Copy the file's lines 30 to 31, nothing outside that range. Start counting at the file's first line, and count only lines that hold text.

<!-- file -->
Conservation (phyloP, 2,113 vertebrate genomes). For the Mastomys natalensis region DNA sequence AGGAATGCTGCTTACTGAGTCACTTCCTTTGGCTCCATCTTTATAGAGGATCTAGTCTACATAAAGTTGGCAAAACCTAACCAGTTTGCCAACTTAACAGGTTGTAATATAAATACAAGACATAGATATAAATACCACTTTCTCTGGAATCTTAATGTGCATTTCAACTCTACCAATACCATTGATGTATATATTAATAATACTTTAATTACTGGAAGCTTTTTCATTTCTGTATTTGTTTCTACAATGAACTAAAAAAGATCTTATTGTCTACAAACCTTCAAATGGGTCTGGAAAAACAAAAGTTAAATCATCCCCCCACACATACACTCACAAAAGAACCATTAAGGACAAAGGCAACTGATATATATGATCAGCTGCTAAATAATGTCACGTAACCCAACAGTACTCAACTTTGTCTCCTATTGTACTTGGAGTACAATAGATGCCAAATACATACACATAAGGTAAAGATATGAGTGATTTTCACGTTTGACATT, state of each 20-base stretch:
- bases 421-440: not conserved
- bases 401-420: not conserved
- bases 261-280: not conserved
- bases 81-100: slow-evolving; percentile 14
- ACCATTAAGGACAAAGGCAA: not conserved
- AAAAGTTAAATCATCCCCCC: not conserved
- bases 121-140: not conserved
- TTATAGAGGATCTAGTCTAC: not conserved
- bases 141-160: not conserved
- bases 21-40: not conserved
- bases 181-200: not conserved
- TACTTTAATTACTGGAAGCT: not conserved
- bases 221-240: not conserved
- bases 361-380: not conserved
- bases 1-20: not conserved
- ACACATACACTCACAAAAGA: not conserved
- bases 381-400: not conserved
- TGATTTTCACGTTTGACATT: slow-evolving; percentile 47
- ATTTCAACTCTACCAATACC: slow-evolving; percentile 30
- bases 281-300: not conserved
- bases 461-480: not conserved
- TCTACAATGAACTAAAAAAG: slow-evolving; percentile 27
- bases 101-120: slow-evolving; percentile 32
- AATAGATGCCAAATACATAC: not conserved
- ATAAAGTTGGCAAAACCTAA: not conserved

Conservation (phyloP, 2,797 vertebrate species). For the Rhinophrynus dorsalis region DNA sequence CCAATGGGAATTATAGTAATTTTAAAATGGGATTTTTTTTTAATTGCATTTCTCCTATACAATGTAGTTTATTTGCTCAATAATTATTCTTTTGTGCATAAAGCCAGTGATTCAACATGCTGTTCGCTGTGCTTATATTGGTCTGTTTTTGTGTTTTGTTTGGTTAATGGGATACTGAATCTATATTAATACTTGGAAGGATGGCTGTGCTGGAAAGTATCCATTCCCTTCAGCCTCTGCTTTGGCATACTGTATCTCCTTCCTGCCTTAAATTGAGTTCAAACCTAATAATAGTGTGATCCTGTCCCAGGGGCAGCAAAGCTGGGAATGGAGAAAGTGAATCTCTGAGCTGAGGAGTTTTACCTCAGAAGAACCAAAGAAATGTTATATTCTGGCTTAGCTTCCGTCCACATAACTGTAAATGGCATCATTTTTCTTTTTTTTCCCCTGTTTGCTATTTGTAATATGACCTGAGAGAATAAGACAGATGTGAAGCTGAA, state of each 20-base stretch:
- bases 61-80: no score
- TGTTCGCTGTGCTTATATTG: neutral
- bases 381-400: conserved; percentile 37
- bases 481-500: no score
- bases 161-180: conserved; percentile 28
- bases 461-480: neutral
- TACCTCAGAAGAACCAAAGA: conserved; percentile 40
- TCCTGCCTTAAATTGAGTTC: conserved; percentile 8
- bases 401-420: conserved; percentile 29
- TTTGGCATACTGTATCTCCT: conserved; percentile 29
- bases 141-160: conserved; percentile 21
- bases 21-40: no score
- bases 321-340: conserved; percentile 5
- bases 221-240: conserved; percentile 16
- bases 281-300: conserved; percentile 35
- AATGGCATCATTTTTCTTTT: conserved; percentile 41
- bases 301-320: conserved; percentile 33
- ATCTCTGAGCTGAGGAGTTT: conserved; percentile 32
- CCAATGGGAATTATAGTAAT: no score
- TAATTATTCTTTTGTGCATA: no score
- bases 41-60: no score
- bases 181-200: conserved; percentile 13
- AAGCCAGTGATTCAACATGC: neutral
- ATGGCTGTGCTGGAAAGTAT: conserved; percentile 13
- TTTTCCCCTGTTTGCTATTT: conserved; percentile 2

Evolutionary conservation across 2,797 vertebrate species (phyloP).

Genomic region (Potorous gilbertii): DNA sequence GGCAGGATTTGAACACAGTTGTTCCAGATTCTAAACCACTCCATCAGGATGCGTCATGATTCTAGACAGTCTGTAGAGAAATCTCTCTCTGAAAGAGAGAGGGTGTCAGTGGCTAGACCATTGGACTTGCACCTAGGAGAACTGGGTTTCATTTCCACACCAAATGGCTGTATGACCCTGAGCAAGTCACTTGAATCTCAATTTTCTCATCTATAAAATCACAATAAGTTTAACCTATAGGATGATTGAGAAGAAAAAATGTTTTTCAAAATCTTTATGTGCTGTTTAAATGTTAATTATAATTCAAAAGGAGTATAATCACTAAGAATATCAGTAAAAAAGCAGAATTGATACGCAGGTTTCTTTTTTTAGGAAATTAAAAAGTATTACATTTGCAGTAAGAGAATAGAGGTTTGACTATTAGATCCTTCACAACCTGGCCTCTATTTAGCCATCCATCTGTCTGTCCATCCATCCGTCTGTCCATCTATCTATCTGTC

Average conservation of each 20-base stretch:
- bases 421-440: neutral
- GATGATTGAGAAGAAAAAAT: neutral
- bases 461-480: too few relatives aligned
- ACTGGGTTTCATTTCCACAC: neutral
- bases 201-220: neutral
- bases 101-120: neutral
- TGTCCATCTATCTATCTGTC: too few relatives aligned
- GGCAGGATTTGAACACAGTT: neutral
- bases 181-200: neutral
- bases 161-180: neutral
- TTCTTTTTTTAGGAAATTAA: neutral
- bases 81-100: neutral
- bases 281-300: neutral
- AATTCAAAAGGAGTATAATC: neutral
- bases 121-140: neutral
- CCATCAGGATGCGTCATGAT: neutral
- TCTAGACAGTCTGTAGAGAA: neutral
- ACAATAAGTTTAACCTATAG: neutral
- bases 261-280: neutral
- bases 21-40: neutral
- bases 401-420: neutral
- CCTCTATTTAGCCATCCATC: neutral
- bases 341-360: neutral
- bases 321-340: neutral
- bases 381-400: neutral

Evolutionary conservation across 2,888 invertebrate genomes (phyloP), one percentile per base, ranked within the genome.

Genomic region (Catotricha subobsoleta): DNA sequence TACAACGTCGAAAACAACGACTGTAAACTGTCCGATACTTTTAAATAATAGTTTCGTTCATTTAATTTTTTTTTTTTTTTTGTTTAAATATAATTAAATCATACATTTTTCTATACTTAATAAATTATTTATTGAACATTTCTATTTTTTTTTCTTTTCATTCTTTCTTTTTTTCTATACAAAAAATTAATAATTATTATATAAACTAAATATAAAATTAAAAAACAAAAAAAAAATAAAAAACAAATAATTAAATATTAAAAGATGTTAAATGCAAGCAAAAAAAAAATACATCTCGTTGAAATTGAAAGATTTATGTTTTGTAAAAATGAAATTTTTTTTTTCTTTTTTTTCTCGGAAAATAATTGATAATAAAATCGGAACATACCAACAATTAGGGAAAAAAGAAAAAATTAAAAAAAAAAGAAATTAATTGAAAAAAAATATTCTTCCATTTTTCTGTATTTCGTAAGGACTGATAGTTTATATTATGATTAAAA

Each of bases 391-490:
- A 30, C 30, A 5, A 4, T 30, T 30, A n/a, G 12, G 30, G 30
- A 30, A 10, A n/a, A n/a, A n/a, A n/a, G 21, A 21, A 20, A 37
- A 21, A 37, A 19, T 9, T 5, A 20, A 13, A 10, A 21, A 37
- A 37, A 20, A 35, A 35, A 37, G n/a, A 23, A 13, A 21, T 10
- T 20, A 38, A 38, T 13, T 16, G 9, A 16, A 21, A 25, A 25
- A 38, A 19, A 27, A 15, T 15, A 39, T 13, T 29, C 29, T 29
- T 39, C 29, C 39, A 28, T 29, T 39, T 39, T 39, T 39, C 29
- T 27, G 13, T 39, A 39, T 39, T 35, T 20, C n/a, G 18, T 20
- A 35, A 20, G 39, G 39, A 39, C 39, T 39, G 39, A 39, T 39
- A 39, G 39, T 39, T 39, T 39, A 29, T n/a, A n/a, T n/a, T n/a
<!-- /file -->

- bases 381-400: conserved; percentile 37
- bases 481-500: no score